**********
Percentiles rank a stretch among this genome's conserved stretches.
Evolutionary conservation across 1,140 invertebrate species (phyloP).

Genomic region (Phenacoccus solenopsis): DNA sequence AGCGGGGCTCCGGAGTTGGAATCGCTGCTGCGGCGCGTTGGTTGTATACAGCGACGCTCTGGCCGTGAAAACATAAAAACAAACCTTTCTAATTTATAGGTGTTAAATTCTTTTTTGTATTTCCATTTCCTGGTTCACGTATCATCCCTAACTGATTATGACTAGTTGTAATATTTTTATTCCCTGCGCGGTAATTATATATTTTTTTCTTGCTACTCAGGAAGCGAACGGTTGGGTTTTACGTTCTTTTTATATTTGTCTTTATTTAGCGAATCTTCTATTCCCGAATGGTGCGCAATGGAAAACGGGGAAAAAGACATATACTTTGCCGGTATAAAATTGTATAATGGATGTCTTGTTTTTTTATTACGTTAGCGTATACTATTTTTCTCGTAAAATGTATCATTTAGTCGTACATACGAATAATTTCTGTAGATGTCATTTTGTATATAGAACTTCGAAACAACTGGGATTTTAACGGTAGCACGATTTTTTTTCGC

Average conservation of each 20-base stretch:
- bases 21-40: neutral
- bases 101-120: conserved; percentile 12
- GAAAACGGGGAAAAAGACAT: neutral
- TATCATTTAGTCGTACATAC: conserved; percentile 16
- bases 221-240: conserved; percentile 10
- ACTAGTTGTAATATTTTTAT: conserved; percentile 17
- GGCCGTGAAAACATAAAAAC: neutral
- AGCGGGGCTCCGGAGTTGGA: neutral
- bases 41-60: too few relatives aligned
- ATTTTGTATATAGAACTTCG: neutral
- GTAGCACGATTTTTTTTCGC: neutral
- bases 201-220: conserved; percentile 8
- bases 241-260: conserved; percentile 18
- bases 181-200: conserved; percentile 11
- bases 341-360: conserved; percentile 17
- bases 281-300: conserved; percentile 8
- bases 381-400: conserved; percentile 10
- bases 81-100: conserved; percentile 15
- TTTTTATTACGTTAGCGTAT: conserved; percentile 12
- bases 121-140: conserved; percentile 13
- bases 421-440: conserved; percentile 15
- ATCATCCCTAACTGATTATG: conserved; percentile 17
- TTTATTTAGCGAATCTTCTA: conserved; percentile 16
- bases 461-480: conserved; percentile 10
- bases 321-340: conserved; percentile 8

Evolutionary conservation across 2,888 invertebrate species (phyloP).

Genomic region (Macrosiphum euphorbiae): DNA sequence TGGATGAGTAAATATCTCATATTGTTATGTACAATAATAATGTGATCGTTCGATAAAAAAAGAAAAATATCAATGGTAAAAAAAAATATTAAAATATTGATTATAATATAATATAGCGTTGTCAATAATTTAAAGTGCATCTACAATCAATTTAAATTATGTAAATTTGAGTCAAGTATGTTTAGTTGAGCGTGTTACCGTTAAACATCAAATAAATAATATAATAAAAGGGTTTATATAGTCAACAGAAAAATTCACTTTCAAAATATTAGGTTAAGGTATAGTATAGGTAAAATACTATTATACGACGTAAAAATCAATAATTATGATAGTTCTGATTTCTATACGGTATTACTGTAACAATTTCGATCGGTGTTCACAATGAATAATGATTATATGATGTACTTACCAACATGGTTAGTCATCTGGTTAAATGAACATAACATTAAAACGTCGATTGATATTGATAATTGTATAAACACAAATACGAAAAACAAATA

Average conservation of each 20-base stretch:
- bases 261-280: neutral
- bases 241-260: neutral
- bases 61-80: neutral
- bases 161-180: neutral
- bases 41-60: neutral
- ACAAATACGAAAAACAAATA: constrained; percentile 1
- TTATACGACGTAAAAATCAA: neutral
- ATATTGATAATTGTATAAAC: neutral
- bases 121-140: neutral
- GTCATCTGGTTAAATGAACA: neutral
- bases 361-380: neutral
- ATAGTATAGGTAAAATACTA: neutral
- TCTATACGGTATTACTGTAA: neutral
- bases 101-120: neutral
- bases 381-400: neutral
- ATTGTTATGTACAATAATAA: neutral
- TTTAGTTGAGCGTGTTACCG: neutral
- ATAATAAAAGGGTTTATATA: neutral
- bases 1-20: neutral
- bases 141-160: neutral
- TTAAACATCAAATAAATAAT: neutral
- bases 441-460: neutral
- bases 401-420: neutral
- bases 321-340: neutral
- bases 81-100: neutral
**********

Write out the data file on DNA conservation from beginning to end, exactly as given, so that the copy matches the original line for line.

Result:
Percentiles rank a stretch among this genome's conserved stretches.
Evolutionary conservation across 1,140 invertebrate species (phyloP).

Genomic region (Phenacoccus solenopsis): DNA sequence AGCGGGGCTCCGGAGTTGGAATCGCTGCTGCGGCGCGTTGGTTGTATACAGCGACGCTCTGGCCGTGAAAACATAAAAACAAACCTTTCTAATTTATAGGTGTTAAATTCTTTTTTGTATTTCCATTTCCTGGTTCACGTATCATCCCTAACTGATTATGACTAGTTGTAATATTTTTATTCCCTGCGCGGTAATTATATATTTTTTTCTTGCTACTCAGGAAGCGAACGGTTGGGTTTTACGTTCTTTTTATATTTGTCTTTATTTAGCGAATCTTCTATTCCCGAATGGTGCGCAATGGAAAACGGGGAAAAAGACATATACTTTGCCGGTATAAAATTGTATAATGGATGTCTTGTTTTTTTATTACGTTAGCGTATACTATTTTTCTCGTAAAATGTATCATTTAGTCGTACATACGAATAATTTCTGTAGATGTCATTTTGTATATAGAACTTCGAAACAACTGGGATTTTAACGGTAGCACGATTTTTTTTCGC

Average conservation of each 20-base stretch:
- bases 21-40: neutral
- bases 101-120: conserved; percentile 12
- GAAAACGGGGAAAAAGACAT: neutral
- TATCATTTAGTCGTACATAC: conserved; percentile 16
- bases 221-240: conserved; percentile 10
- ACTAGTTGTAATATTTTTAT: conserved; percentile 17
- GGCCGTGAAAACATAAAAAC: neutral
- AGCGGGGCTCCGGAGTTGGA: neutral
- bases 41-60: too few relatives aligned
- ATTTTGTATATAGAACTTCG: neutral
- GTAGCACGATTTTTTTTCGC: neutral
- bases 201-220: conserved; percentile 8
- bases 241-260: conserved; percentile 18
- bases 181-200: conserved; percentile 11
- bases 341-360: conserved; percentile 17
- bases 281-300: conserved; percentile 8
- bases 381-400: conserved; percentile 10
- bases 81-100: conserved; percentile 15
- TTTTTATTACGTTAGCGTAT: conserved; percentile 12
- bases 121-140: conserved; percentile 13
- bases 421-440: conserved; percentile 15
- ATCATCCCTAACTGATTATG: conserved; percentile 17
- TTTATTTAGCGAATCTTCTA: conserved; percentile 16
- bases 461-480: conserved; percentile 10
- bases 321-340: conserved; percentile 8

Evolutionary conservation across 2,888 invertebrate species (phyloP).

Genomic region (Macrosiphum euphorbiae): DNA sequence TGGATGAGTAAATATCTCATATTGTTATGTACAATAATAATGTGATCGTTCGATAAAAAAAGAAAAATATCAATGGTAAAAAAAAATATTAAAATATTGATTATAATATAATATAGCGTTGTCAATAATTTAAAGTGCATCTACAATCAATTTAAATTATGTAAATTTGAGTCAAGTATGTTTAGTTGAGCGTGTTACCGTTAAACATCAAATAAATAATATAATAAAAGGGTTTATATAGTCAACAGAAAAATTCACTTTCAAAATATTAGGTTAAGGTATAGTATAGGTAAAATACTATTATACGACGTAAAAATCAATAATTATGATAGTTCTGATTTCTATACGGTATTACTGTAACAATTTCGATCGGTGTTCACAATGAATAATGATTATATGATGTACTTACCAACATGGTTAGTCATCTGGTTAAATGAACATAACATTAAAACGTCGATTGATATTGATAATTGTATAAACACAAATACGAAAAACAAATA

Average conservation of each 20-base stretch:
- bases 261-280: neutral
- bases 241-260: neutral
- bases 61-80: neutral
- bases 161-180: neutral
- bases 41-60: neutral
- ACAAATACGAAAAACAAATA: constrained; percentile 1
- TTATACGACGTAAAAATCAA: neutral
- ATATTGATAATTGTATAAAC: neutral
- bases 121-140: neutral
- GTCATCTGGTTAAATGAACA: neutral
- bases 361-380: neutral
- ATAGTATAGGTAAAATACTA: neutral
- TCTATACGGTATTACTGTAA: neutral
- bases 101-120: neutral
- bases 381-400: neutral
- ATTGTTATGTACAATAATAA: neutral
- TTTAGTTGAGCGTGTTACCG: neutral
- ATAATAAAAGGGTTTATATA: neutral
- bases 1-20: neutral
- bases 141-160: neutral
- TTAAACATCAAATAAATAAT: neutral
- bases 441-460: neutral
- bases 401-420: neutral
- bases 321-340: neutral
- bases 81-100: neutral